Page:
When we introduce roughness, the Dirac delta is replaced by the longitudinal scattering term \(M\) that accounts for the cuticle tilt and roughness. Looking at this through the lens of microfacet theory, we can assume that our rough surface consists of small patches with varying normals. But crucially, every patch still acts like a mirror-like reflection. This means that for a given \(\theta_i\) and \(\theta_r\), the underlying geometry normal is replaced by the exact normal that causes \(\theta_i\) to be reflected into \(\theta_r\). The normal that causes this reflection has the inclination \(\theta_h\).

This clears up why \(\eta'\) is a function of \(\theta_d\). Since the reflecting microfacet has the inclination \(\theta_h\), which is centered between \(\theta_i\) and \(\theta_r\), the inclination between either of them and the halfway vector is half of the inclination between the two, which is \(\theta_d\). This also ensures that the term is reciprocal.

Internal Transmission Path Segment Length

As noted in [7], the internal path segment length \(l\) is incorrect in the original Marschner paper [4]. There it is incorrectly stated:

\begin{equation} l_{\mathrm{Marschner}}(\gamma_t) = 2 + 2\cos(2\gamma_t) \label{eq:path_length_marschner} \end{equation}

We can derive the correct term using the law of cosines. The law of cosines relates the length of the triangle sides using the cosine of the angle:

\begin{equation} c^2 = a^2 + b^2 - 2ab \cos \gamma \label{eq:law_of_cosines} \end{equation}

As seen in Figure 9 in [4], \(a=1\) and \(b=1\), since this is the radius of the unit circle. We require the angle opposite of \(l\). Since we know that the sum of all angles in a triangle is \(\pi\), we know \(\gamma= \pi - 2 \gamma_t\). Inserting these values into \eqref{eq:law_of_cosines} we get:

\[\begin{aligned} l^2 &= 1^2 + 1^2 - 2 \cos(\pi - 2 \gamma_t) \\ l^2 &= 2 - 2 \cos(\pi - 2 \gamma_t) \end{aligned}\]

Then we simplify this using \(\cos(x) = \cos(-x)\) and \(\cos(x) = -\cos(x - \pi)\):

\[\begin{aligned} l^2 &= 2 - 2 \cos( 2 \gamma - \pi) \\ l^2 &= 2 + 2 \cos(2 \gamma_t) \end{aligned}\]

Taking the square root, the final path segment length is:

\begin{equation} l = \sqrt{2 + 2 \cos(2 \gamma_t)} \label{eq:path_length_derived} \end{equation}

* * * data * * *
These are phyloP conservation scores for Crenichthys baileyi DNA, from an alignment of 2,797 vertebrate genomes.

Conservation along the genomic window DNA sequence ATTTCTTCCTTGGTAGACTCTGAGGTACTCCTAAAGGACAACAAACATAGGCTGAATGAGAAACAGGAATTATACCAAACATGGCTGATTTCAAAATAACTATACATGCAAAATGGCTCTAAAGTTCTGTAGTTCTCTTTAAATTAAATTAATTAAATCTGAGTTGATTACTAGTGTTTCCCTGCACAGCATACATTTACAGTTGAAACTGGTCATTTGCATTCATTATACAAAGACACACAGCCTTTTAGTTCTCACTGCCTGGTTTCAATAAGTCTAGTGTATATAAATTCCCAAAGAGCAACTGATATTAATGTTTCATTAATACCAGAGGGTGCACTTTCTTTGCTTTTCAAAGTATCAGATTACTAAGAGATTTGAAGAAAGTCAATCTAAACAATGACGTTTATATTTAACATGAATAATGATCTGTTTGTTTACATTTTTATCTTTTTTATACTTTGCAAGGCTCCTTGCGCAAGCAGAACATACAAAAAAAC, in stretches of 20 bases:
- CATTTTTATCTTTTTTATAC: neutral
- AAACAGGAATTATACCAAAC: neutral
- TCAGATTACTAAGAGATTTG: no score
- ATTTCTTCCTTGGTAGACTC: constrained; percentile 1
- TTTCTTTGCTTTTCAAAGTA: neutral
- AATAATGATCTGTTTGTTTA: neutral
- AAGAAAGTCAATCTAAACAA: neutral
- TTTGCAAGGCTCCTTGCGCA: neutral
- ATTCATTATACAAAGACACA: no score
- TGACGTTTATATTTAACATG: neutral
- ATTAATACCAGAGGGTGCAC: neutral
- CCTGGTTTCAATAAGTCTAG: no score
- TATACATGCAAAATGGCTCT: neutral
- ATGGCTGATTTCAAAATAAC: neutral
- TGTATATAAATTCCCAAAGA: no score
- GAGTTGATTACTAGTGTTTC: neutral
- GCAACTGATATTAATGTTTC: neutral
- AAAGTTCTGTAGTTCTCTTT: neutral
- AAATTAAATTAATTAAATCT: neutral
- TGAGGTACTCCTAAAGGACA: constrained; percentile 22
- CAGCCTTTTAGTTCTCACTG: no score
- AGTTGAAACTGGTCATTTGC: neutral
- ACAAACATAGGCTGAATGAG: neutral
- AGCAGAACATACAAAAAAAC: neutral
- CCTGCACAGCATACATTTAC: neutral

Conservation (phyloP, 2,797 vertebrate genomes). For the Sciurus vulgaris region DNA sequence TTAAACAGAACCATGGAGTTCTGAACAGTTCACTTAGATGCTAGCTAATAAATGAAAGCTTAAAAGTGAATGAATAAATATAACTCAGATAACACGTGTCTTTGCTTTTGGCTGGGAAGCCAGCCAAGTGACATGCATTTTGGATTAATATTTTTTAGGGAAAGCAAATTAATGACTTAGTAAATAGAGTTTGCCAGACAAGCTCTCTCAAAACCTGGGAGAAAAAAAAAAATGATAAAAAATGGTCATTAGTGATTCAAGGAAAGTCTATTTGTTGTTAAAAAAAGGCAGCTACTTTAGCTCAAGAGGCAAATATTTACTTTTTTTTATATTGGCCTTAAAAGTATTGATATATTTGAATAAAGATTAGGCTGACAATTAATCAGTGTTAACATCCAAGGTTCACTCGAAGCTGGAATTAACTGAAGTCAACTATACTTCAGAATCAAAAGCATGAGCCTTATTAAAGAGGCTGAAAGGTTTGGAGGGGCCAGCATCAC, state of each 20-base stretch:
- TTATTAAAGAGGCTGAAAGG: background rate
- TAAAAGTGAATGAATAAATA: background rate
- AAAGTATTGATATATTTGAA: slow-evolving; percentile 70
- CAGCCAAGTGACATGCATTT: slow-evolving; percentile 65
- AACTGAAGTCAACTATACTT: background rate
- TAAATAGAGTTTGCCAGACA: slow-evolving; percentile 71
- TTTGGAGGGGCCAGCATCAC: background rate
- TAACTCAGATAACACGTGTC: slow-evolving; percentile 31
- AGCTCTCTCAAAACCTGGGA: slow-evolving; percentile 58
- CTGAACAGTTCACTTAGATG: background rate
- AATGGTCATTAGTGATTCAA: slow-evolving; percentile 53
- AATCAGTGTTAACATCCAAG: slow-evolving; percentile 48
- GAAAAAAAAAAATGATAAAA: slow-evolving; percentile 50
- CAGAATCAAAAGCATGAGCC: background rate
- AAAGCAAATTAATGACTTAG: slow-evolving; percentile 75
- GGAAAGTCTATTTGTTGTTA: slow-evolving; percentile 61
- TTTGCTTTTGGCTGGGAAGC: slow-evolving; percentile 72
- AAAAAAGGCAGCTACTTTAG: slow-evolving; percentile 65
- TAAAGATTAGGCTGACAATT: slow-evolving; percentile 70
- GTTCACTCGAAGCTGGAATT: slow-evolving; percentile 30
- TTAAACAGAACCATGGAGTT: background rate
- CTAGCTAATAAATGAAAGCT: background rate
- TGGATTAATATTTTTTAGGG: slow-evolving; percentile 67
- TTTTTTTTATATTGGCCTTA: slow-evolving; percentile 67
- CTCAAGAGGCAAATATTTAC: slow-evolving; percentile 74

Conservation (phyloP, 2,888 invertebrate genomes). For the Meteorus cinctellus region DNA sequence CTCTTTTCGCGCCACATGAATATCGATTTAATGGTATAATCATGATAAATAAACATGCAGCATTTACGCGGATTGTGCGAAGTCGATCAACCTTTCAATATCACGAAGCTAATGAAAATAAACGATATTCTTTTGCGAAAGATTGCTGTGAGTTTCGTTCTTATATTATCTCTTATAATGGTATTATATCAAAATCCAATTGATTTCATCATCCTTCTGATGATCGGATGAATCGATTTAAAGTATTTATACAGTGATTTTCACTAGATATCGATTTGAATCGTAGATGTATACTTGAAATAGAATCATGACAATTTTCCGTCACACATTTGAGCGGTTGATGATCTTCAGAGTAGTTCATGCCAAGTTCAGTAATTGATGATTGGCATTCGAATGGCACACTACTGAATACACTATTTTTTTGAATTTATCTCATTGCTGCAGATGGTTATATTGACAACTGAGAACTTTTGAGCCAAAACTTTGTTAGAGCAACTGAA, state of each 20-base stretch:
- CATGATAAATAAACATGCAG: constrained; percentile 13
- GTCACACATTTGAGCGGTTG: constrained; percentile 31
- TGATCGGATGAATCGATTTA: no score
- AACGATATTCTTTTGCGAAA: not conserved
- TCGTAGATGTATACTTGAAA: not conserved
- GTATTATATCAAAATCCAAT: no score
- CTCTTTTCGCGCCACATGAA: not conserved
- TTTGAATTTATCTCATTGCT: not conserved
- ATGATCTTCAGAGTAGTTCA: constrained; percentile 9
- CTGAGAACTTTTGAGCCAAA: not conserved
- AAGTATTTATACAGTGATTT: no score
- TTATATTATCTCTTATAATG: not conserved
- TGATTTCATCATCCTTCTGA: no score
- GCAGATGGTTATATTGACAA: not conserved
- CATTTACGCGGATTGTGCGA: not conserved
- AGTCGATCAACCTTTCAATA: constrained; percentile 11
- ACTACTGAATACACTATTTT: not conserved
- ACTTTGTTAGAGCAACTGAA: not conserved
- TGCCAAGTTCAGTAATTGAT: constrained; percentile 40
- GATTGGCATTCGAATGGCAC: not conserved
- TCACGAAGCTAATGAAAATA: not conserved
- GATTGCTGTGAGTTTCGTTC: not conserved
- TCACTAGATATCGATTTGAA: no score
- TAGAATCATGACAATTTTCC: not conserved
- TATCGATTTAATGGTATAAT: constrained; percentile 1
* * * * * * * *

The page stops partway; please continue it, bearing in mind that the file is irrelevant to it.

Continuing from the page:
Comparing this to equation \eqref{eq:path_length_marschner}, it is clear that the latter is missing the square root. In [7], the path length is given as:

\begin{equation} l_{\mathrm{Zinke}} = 2 \cos(\gamma_t) \label{eq:path_length_zinke} \end{equation}

Note that my notation differs slightly from [7]. For one, I assume that the fiber radius is one, so I omitted \(r=1\) . Furthermore, they relate the projected path length \(l'\) to the actual path length \(l\) by accounting for the inclination to the normal plane \(\theta_t\). The original Marschner paper accounts for the impact of \(\theta_t\) by using a modified extinction coefficient. I follow the latter approach, which is why equation \eqref{eq:path_length_zinke} looks slightly different from [7].

Plotting \eqref{eq:path_length_derived} and \eqref{eq:path_length_zinke}, it is obvious that they are equivalent in the range \(-\frac{\pi}{2} \leq \theta_t \leq \frac{\pi}{2}\) or when taking their absolute value. We can show that they are equal. First, we pull out a factor of two from the square root twice.

\[\begin{aligned} l &= \sqrt{2 + 2 \cos(2 \gamma_t)} \\ l &= \sqrt{2} \sqrt{1 + \cos(2 \gamma_t)} \\ l &= \sqrt{2} \sqrt{2} \sqrt{\frac{1 + \cos(2 \gamma_t)}{2}} \\ l &= 2 \sqrt{\frac{1 + \cos(2 \gamma_t)}{2}} \end{aligned}\]

Then we use the trigonometric identity \(\cos(\frac{x}{2}) = \mathrm{sign}(\cos\frac{x}{2})\sqrt{\frac{1+\cos(x)}{2}}\) to arrive at:

\begin{equation} \mathrm{sign}(\cos(\gamma_t)) l = 2 \cos(\gamma_t) \end{equation}

Taking the absolute value of this equation gives:

\begin{equation} |\mathrm{sign}(\cos(\gamma_t)) l| = |2 \cos(\gamma_t)| \end{equation}

From equation \eqref{eq:path_length_derived}, we know that \(l \geq 0\) and \(l\) is zero when \(cos(\gamma_t)\) is zero, so we can drop the sign:

\begin{equation} |l| = |2 \cos(\gamma_t)| \end{equation}

Since we know that \(l\) is never negative, we can drop the absolute value on the left side of the equation as well:

\begin{equation} l = |2 \cos(\gamma_t)| \end{equation}

This matches \eqref{eq:path_length_zinke}, except for the absolute value. It is interesting to note that the equation used by Pixar [8] is almost identical to this term but is missing the factor of two.


[1] Physically Based Hair Shading in Unreal, Karis 2016
[2] Strand-based Hair Rendering in Frostbite, Tafuri 2019
[3] An Energy-Conserving Hair Reflectance Model, d’Eon 2011
[4] Light Scattering from Human Hair Fibers, Marschner 2003
[5] Light Scattering from Human Hair Fibers, Marschner 2003, ACM Digital Library, Supplemental Material
[6] Derivations for appendix of “Light Scattering from Hair Fibers”, Marschner 2003
[7] Light Scattering from Filaments, Zinke 2007
[8] A Data-Driven Light Scattering Model for Hair, Pekelis 2015


Here are some additional visualizations for the azimuthal light paths. The IoR is fixed at 1.55, the common value for hair.

Azimuthal scattering TT path

Azimuthal scattering TT path

Azimuthal scattering TRT path

Azimuthal scattering TRT path

Azimuthal scattering TRT path with caustic marked

Azimuthal scattering TRT path with the caustic marked in red